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Inside ADO.NET Batch Update

 

Dino Esposito
Wintellect

November 8, 2001

The interaction between ADO.NET applications and the underlying data sources is based on a dual architecture with two-way channels. You access a data source to read and write rows using either individual and provider-specific commands or batch update procedures. In both cases, the data access results in a complete two-way binding and involves different objects and methods. You use command classes like SqlCommand and OleDbCommand to execute single commands. You would use data adapter objects to download disconnected data and submit sets of updated rows. Individual commands return data through data reader objects, whereas the DataSet is the container object that the data adapter utilizes to return and submit blocks of records.

Updates accomplished through individual commands, stored procedures, and in general any command text the managed provider understands, are normally referred to as update. An update command always carries new data out embedded in the body of the statement. The update command always requires an open connection, and may also require an ongoing or a new transaction. The batch update is the offshoot of a slightly different approach. At the highest level of abstraction, you don't issue a command, no matter how complex it could be. Instead, you submit a snapshot of the current rows as modified on the client and wait for the data source approval. The key concept behind batch update is the concept of data disconnection. You download a table of rows, typically a DataSet, modify it as needed on the client, and then submit the new image of those rows to the database server. You submit changes rather than executing a command that will create changes to the data source. This is the essential difference between update, which I covered in my July column, and batch update.

The figure below illustrates the dual update architecture of ADO.NET.

Figure 1. The dual two-way interaction between ADO.NET applications and the data source

Before going any further with the details of ADO.NET batch update, I'd like to clarify one aspect of the batch update model that often leads to some misunderstanding. Although update and batch update are philosophically different, in terms of the actual implementation within ADO.NET, they follow the same update model. Both update and batch update are accomplished through direct and provider-specific statements. Of course, since batch update normally involves more rows, the statements are grouped into a batch call. Batch update loops through the rows of the target DataSet and issue the proper update command (INSERT, DELETE, or UPDATE) whenever an updated row is found. In correspondence of an updated row, a predefined direct SQL command is run. In essence, this is batch update.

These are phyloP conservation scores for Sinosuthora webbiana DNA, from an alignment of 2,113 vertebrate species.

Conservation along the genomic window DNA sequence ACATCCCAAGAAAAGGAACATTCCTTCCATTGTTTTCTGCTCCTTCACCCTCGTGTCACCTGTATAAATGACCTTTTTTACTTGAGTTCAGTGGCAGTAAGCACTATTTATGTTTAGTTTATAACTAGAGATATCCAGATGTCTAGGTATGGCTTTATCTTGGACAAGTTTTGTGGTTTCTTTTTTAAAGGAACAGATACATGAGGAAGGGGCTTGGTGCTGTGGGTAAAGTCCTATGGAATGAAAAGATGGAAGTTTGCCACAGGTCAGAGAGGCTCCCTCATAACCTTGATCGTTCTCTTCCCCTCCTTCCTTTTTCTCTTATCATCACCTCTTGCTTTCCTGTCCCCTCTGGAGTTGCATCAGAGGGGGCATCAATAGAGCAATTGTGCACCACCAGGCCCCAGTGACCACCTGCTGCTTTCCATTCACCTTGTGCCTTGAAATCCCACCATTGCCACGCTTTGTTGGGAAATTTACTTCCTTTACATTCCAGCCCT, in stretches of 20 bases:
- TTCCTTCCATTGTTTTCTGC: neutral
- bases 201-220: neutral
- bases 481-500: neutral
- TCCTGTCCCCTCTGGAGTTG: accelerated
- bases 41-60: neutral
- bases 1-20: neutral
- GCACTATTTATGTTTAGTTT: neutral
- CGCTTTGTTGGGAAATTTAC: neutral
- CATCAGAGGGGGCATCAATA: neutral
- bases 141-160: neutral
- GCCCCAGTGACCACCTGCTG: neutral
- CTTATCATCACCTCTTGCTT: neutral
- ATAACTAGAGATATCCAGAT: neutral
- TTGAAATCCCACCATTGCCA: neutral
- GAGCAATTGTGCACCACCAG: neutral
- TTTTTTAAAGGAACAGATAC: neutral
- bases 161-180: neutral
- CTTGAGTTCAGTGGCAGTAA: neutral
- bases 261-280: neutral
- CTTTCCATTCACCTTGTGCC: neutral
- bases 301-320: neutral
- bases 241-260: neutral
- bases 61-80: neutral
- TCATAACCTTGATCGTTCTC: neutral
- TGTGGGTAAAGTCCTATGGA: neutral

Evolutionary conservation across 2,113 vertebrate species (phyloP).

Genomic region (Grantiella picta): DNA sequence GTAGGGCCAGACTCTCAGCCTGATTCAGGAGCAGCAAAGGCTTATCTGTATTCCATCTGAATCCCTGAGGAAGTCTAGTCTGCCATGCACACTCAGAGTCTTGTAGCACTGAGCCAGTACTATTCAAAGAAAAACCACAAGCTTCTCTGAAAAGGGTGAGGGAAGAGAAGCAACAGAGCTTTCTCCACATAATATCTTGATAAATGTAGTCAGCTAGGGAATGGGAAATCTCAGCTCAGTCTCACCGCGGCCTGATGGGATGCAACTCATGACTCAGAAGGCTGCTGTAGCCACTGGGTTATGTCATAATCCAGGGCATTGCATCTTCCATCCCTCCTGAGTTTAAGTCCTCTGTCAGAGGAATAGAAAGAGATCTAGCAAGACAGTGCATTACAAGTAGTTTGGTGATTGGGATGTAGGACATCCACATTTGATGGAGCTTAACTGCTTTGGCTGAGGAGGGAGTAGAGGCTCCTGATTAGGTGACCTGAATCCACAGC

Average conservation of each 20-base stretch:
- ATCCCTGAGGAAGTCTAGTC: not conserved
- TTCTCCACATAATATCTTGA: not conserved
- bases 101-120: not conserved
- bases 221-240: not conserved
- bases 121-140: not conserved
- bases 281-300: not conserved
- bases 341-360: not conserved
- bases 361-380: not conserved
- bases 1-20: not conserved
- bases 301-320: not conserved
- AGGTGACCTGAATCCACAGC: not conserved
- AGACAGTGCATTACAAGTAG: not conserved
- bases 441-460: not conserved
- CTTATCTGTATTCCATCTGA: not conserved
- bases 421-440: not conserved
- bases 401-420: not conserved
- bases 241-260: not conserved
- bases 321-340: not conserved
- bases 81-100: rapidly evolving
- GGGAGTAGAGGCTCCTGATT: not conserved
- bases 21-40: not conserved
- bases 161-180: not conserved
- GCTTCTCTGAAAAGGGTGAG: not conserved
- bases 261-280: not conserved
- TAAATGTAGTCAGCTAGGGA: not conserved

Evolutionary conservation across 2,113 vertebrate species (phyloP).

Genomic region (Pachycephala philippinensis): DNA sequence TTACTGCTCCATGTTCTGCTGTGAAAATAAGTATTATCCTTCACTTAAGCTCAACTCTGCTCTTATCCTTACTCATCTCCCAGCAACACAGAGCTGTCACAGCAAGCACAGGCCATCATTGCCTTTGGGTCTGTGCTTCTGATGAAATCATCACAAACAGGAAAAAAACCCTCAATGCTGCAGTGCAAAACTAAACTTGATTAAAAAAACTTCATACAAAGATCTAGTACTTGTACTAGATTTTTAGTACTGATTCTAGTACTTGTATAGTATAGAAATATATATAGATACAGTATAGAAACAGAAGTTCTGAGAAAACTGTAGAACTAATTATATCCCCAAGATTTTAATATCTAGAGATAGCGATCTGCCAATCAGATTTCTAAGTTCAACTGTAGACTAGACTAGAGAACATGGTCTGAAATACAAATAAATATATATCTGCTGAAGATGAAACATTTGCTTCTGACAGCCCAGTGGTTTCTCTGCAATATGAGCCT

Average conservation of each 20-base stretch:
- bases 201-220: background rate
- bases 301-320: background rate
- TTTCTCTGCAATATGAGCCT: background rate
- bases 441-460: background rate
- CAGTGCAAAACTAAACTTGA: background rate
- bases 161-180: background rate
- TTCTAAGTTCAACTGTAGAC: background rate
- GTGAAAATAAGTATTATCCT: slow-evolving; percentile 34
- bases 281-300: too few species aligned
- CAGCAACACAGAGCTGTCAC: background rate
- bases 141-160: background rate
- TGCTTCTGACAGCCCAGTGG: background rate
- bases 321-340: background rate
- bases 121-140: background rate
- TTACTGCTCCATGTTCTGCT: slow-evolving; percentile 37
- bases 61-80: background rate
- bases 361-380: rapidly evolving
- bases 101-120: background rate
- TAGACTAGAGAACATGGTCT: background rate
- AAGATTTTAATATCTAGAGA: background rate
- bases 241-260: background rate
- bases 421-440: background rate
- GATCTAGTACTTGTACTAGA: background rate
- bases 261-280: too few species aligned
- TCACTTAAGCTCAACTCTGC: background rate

This comes as no surprise. In fact, if batch update were using a completely different model of update, then a special support would have been required from the data source. (This is what happens when you submit XML updategrams to SQL Server 2000.) Batch update is just a client-provided software mechanism to simplify the submission of multiple row updates. In any case, each new row submission is always made through the normal channels of data source direct commands.

So far I've only hinted at SQL commands, but these hints are a sure sign of an important difference between the ADO and the ADO.NET batch update implementation. In ADO, batch update was only possible for SQL-based data sources. In ADO.NET, instead, batch update is possible for any kind of managed provider, including those that should not be exposing their data through the SQL query language. That said, it's about time I start reviewing the key aspects of ADO.NET batch update programming.

Preparing the DataSet for Submission